The Oaxacan Community Shed, located in central Watsonville, California, is supporting the most recent Oaxacan farmworker family arrivals.  The Center for Farmworker Families stocks the shed monthly with basic necessities that farmworkers cannot afford to purchase, including baby diapers in all sizes, baby wipes, paper towels, toilet paper, rice, beans, shampoo, bath soap, laundry detergent and dish soap.  The 40+ families that regularly visit the shed are so in need of these essential items that they travel to the shed from all over central California, including Castroville, Salinas, Los Baños, and Las Lomas (distances range from 16 to 70 miles).

Over the past year, the Oaxacan Community Shed has become a central location for meetings, disseminating information impacting the community, providing medical services, science and math tutoring, English classes, a Girl Scout Boutique project in which teen girls can acquire needed clothing for school, and distribution of school supplies for children in August by the Food Empowerment Project prior to the onset of the school year.

We stock the shed at the beginning of each month and need financial donations from the community to continue our work.

One reason that many of the children of farmworkers do so poorly in school is because parents or other adults in the household don’t speak English.  School assignments are in English, and most children of farmworkers are struggling to perfect their English skills.  Without a fluent English speaker to assist them, farmworker children have little chance of completing school assignments successfully.

The Slug Tutoring Program was designed by a Center for Farmworker Families’ administrative assistant who recently graduated from UCSC.  He has established a program in which any farmworker family that wants tutoring assistance for their children can be assigned a UCSC student tutor/mentor to visit their home once per week and receive assistance with assignments.  The program has proved to be beneficial to both slug tutors and the children.  The tutors are exposed to a way of life probably never experienced before, and the children receive school assignment assistance and mentoring to promote an interest in and future success in education.

  • Farmworker Family Christmas

Farmworkers living on the Central Coast do not generally work in agriculture from the time that the growing season ends in November until the next growing season begins in March or April. Hence they literally survive on next to nothing in the intervening months.  Christmas and Christmas gifts are considered to be an unaffordable luxury.

The Center for Farmworker Families joins local churches and other enterprises to host a piñata party with gifts for families every year at Christmas time. This year we will have two parties at Pinto Lake Park in Watsonville.  One party will provide a piñata and lunch for 50 children and their families from 11:30 to 1:30 PM on 12/17/16.  The other will be held on the same date and in the same location from 2:00 to 4:00 P.M.  Bringing joy to the children is one of the greatest rewards of working at Center for Farmworker Families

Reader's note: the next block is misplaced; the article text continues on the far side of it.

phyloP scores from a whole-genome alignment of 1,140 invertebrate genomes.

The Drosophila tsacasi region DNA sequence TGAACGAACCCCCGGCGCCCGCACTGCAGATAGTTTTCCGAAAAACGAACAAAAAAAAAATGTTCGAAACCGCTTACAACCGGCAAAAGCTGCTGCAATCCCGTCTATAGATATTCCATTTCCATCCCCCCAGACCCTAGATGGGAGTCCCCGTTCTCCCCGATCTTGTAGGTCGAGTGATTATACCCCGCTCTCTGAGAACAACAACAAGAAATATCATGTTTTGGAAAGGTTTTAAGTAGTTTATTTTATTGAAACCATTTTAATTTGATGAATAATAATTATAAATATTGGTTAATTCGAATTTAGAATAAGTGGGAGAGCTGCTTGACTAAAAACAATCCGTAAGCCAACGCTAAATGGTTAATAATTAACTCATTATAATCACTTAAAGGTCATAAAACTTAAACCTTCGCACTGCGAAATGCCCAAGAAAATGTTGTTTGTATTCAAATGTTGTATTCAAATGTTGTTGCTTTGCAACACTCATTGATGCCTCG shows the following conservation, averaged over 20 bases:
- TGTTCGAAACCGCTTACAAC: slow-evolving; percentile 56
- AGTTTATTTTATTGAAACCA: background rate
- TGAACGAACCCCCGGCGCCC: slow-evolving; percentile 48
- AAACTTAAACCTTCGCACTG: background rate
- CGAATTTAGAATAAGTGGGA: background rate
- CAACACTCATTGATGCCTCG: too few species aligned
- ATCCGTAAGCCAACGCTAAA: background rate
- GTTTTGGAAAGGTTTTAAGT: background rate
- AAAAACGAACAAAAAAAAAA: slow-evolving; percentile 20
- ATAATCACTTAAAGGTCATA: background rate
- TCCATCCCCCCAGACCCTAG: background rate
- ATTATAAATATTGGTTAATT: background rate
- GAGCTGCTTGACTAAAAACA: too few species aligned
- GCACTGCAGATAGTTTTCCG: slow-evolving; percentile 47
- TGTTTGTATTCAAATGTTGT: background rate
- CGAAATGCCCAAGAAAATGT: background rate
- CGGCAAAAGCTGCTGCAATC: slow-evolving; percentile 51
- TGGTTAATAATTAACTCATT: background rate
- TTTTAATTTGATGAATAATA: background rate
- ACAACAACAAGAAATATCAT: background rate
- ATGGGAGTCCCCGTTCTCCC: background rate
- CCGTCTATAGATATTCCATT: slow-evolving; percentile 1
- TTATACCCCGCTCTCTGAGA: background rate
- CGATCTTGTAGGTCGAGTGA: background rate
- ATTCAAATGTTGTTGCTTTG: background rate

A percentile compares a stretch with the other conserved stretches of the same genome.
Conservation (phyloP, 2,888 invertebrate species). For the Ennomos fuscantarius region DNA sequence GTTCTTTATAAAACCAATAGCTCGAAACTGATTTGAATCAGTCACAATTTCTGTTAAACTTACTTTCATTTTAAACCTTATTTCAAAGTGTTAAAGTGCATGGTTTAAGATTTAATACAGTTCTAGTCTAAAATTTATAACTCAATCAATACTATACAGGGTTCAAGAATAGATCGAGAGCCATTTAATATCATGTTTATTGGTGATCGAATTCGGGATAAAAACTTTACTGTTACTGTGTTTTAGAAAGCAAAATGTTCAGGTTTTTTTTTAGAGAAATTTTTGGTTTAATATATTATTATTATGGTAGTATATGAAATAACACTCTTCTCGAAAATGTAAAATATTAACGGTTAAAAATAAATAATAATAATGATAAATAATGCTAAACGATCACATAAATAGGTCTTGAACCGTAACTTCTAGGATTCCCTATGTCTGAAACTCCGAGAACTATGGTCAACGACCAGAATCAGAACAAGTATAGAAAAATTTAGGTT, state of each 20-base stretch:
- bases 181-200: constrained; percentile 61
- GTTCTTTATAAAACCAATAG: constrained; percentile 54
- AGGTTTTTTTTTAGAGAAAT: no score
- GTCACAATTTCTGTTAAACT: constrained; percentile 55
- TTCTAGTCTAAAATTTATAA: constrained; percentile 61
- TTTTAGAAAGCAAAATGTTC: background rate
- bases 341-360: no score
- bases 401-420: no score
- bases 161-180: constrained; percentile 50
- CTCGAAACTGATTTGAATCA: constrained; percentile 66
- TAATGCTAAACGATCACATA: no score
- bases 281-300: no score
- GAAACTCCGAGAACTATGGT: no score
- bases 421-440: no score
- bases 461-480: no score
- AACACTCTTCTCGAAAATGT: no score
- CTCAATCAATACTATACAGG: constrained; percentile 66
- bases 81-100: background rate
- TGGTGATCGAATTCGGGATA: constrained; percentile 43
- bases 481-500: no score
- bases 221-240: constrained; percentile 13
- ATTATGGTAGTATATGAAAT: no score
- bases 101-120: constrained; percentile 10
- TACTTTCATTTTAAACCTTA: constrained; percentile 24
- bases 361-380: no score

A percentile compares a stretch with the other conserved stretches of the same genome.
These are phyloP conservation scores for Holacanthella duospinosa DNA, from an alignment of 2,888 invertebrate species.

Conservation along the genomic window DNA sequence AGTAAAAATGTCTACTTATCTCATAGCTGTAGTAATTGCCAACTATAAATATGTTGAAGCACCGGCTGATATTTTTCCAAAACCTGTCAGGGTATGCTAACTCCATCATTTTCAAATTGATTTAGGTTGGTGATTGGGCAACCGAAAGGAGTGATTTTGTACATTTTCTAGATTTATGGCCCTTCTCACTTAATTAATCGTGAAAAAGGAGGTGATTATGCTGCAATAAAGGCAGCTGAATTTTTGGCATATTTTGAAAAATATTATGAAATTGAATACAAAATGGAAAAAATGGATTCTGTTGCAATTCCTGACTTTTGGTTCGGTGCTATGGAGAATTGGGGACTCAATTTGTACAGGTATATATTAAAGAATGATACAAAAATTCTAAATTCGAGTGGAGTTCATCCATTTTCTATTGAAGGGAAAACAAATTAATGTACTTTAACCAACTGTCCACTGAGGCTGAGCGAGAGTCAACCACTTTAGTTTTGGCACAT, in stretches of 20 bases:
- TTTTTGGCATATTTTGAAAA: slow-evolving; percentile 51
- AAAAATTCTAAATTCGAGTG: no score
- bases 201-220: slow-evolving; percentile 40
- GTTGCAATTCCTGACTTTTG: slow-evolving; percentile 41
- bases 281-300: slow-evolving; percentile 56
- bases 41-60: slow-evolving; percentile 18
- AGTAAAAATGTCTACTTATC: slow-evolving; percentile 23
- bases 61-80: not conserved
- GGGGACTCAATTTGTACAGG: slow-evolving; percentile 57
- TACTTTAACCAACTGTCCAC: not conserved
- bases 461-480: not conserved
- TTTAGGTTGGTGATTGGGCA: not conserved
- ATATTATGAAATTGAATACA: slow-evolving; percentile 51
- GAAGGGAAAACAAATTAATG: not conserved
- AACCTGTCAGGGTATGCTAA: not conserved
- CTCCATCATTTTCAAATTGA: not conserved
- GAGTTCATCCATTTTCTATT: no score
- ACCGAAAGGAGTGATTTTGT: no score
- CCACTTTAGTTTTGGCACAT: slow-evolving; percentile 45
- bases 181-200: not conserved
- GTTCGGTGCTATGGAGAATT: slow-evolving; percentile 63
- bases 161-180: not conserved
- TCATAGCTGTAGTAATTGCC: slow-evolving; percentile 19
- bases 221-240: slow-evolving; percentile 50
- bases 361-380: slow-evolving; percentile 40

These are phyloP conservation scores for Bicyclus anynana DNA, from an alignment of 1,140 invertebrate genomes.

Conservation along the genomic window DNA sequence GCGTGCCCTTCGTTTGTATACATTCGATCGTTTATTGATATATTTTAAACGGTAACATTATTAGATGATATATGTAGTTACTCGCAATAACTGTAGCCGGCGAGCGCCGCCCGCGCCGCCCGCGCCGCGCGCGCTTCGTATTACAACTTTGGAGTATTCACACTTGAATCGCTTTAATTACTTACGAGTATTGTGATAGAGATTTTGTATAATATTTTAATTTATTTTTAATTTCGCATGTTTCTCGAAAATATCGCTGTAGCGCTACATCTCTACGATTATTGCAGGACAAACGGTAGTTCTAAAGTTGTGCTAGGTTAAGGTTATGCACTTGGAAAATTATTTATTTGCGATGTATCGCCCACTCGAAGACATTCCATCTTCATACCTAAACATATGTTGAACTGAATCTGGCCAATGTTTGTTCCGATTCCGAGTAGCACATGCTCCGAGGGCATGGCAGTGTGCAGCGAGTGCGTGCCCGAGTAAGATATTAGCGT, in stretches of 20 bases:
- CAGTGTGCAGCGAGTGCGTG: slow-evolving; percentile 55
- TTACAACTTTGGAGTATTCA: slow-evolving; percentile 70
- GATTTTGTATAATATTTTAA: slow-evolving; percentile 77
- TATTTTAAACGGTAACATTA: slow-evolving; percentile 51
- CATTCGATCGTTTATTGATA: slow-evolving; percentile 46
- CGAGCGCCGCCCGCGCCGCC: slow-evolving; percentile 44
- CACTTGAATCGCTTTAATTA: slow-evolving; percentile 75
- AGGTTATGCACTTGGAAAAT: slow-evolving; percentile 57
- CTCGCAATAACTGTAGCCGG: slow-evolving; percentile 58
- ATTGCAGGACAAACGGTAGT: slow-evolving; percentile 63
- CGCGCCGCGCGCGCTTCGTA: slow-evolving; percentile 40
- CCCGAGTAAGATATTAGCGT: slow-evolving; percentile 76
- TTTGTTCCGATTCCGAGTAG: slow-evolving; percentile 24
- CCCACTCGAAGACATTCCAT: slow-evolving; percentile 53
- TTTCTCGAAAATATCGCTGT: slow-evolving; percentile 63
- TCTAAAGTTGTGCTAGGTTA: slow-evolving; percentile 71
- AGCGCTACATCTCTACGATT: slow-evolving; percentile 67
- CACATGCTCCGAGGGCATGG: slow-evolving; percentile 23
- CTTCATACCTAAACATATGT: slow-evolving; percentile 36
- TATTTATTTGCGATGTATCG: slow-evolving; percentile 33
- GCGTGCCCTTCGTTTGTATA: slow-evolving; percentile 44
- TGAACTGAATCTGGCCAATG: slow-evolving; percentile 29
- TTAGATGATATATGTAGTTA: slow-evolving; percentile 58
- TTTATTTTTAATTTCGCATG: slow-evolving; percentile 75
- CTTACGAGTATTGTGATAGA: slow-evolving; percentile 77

The three Mexican states that supply most of the region’s farmworkers are: Oaxaca, Michoacán and Jalisco.  The Center for Farmworker Families has been visiting the high mountains of Jalisco and working with the families in the poorest villages for about twenty years.  

Most of our work has been in the form of distributing donations; especially shoes, providing school supplies, and sponsoring piñata parties in the villages.  Currently, we have an opportunity to assist a small impoverished village with only 10 families, Rancho Nuevo, transition their traditional corn, bean and squash intercrop to agroecological farming without the use of any chemical inputs for the production of the native corn of Mexico, maíz criollo.  To date, the most common synthetic chemical used in the corn is nitrogen-rich urea.

The transition time will be approximately two to three years.  After the transition has been made, we will acquire USDA organic certification.  The Latino community of Silicon Valley is very interested in purchasing certified organic, traditional corn from Mexico.  One buyer in particular acquires organic corn in the U.S. to make traditional Mexican dishes which are then sold to the community.  He will pay the Rancho Nuevo farmers in U.S. dollars for their exported corn.  This export venture, which is supported by the local town of Cuquio’s municipal government can potentially raise this impoverished village out of poverty and allow the villagers to finally live a decent life.

Center for Farmworker Families is working with Food Empowerment Project to change the state regulation so that migrant farmworkers have the option of finding housing and remaining in the school district for the duration of the school year. Their children will then have a greater opportunity for academic success. In 2010, Center for Farmworker Families, with Human Agenda, introduced a bill in the California legislature, but it died in the senate. We will continue to push this bill until it passes.

As we move forward into 2017, we are committed to create more educational materials, build alliances with other organization, who are working to support farmworkers, and fight oppressive regulations.  We look forward to doing this work with you in 2017


How You Can help:

  • Donate materials.  If you have clothing, baby diapers in all sizes, baby wipes, paper towels, toilet paper, rice, beans, shampoo, bath soap, laundry detergent and dish soap, you want to donate , please fill out please fill out our donation form, located at the bottom of the Community Shed page.

  • One-Time and Monthly Donations.  This helps us make sure we can keep the Community Shed stocked every month, so we can continue to offer the tutoring program, and to continue to raise awareness about these issues.   You can make a monthly donatation here.